We have men sold to build churches, women sold to support the gospel, and babes sold to purchase Bibles for the poor heathen, all for the glory of God and the good of souls. The slave auctioneer’s bell and the church-going bell chime in with each other, and the bitter cries of the heart-broken slave are drowned in the religious shouts of his pious master. Revivals of religion and revivals of the slave trade go hand in hand.

    Were I to be again reduced to the chains of slavery, next to the enslavement, I should regard being the slave of a religious master the greatest calamity that could befall me. For of all slaveholders with whom I have ever met, religious slaveholders are the worst. I have ever found them the meanest and basest, the most cruel and cowardly, of all others.

    It was my unhappy lot to belong to a religious slaveholder. He always managed to have one or more of his slaves to whip every Monday morning.

    In August, 1832, my master attended a Methodist camp-meeting and there experienced religion. He prayed morning, noon, and night. He very soon distinguished himself among his brethren, and was made a class leader and exhorter.

    I have seen him tie up a lame young woman, and whip her with a heavy cowskin whip upon her naked shoulders, causing the warm red blood to drip; and, in justification of the bloody deed, he would quote the passage of Scripture, “He who knoweth the master’s will, and doeth it not, shall be beaten with many stripes.” (Luke 12:47)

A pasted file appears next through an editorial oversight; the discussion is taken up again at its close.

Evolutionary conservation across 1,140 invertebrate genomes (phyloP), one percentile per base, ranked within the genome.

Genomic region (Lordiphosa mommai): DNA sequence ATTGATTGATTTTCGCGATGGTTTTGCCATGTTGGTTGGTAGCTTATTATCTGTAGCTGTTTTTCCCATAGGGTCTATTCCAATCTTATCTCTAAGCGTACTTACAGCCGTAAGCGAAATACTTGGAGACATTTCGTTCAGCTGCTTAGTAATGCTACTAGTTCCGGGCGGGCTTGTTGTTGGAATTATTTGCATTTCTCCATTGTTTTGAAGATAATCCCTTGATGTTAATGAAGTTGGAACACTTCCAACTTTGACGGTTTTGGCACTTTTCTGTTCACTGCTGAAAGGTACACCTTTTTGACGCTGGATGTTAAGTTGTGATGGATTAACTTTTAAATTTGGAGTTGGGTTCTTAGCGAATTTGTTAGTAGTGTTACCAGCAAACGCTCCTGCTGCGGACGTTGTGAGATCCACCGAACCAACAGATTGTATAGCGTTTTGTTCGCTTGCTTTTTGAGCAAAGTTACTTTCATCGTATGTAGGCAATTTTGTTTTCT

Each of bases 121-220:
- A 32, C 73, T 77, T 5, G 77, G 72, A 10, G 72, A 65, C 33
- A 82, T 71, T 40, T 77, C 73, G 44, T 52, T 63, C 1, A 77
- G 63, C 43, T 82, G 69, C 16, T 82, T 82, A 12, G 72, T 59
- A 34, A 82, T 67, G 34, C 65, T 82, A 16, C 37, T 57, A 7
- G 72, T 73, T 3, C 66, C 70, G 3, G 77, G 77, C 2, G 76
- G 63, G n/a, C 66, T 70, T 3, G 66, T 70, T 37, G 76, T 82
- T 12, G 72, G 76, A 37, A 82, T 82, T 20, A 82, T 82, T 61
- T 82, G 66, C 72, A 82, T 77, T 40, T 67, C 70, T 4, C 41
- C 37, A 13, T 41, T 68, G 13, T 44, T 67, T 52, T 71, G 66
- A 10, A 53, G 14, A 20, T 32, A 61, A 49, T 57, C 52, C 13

I prayed for freedom twenty years, but received no answer until I prayed with my legs.

    Frederick Douglass, Narrative of the Life of Frederick Douglass: An American Slave

    Henry Bibb…lists six “professors of religion” who sold him to other “professors of religion.” (One of Bibb’s owners was a deacon in the Baptist church, who employed whips, chains, stocks, and thumbscrews to “discipline” his slaves.) Harriet Jacobs, in her narrative, informs us that her tormenting owner was the worse for being converted. Mrs. Joseph Smith, testifying before the American Freedmen’s Inquiry Commission in 1863 tells why Christian slaveholders were the worst owners: “Well, it is something like this–the Christians will oppress you more.”

    Donald B. Gibson, “Faith, Doubt and Apostasy,” Frederick Douglass: New
    Literary and Historical Essays, ed. Eric J. Sundquist Gibson